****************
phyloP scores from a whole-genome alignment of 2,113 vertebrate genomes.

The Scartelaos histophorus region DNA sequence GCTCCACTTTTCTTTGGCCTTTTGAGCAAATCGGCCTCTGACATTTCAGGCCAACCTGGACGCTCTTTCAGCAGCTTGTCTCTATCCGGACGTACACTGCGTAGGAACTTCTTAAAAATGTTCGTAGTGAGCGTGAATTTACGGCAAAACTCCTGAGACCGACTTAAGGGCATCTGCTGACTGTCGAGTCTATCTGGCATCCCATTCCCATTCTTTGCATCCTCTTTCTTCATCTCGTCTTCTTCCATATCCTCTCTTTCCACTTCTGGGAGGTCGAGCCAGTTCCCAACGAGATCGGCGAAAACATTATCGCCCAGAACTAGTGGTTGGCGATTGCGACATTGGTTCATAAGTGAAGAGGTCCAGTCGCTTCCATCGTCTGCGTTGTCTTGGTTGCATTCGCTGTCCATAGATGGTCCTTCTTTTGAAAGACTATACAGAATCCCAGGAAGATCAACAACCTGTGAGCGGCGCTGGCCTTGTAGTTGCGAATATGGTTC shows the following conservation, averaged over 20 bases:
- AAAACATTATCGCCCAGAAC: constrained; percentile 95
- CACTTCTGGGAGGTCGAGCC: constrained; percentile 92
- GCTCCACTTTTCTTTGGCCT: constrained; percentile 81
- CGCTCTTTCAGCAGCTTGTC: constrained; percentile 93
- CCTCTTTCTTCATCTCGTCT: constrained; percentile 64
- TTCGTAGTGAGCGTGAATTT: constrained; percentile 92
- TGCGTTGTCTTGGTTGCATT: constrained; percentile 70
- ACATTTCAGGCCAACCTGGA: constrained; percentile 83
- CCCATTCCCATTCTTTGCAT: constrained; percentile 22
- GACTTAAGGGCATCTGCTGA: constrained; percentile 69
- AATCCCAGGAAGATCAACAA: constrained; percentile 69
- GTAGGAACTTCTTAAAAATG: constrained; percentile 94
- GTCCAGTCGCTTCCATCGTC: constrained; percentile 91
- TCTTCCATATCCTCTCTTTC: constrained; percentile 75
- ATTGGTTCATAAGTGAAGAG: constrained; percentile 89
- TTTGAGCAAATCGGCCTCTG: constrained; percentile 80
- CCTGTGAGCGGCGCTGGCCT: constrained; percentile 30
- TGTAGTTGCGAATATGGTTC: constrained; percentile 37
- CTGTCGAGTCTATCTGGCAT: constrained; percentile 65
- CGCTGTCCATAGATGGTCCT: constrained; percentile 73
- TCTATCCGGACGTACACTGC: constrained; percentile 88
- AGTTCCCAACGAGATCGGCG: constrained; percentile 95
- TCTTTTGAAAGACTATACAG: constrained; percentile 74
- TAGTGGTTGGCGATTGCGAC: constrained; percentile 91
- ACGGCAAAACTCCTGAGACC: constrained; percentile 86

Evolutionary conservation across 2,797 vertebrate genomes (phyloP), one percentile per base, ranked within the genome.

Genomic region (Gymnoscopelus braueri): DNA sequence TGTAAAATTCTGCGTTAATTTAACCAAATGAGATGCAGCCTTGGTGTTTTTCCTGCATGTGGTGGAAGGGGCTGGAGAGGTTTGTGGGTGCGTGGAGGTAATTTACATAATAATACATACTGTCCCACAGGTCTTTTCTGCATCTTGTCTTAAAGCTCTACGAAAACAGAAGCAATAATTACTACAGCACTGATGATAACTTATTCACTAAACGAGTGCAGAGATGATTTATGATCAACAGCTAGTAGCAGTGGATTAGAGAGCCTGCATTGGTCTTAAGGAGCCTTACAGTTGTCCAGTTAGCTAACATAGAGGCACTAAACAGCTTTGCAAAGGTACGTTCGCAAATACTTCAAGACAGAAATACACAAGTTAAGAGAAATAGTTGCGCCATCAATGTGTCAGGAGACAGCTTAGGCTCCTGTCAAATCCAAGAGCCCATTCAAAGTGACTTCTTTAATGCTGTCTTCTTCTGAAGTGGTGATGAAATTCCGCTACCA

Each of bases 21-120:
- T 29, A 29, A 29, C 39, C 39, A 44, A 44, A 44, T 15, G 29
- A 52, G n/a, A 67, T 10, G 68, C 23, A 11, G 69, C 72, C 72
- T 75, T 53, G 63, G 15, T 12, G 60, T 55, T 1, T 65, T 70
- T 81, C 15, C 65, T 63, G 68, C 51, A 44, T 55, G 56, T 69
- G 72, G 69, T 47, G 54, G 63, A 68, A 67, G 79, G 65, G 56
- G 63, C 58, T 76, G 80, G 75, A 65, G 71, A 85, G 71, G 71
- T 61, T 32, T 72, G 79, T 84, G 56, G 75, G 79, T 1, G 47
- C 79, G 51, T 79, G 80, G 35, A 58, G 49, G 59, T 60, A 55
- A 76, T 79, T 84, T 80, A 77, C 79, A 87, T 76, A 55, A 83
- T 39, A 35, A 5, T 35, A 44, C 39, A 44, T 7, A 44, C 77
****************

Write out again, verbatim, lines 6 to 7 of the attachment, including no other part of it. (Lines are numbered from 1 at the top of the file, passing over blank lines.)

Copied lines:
- CGCTCTTTCAGCAGCTTGTC: constrained; percentile 93
- CCTCTTTCTTCATCTCGTCT: constrained; percentile 64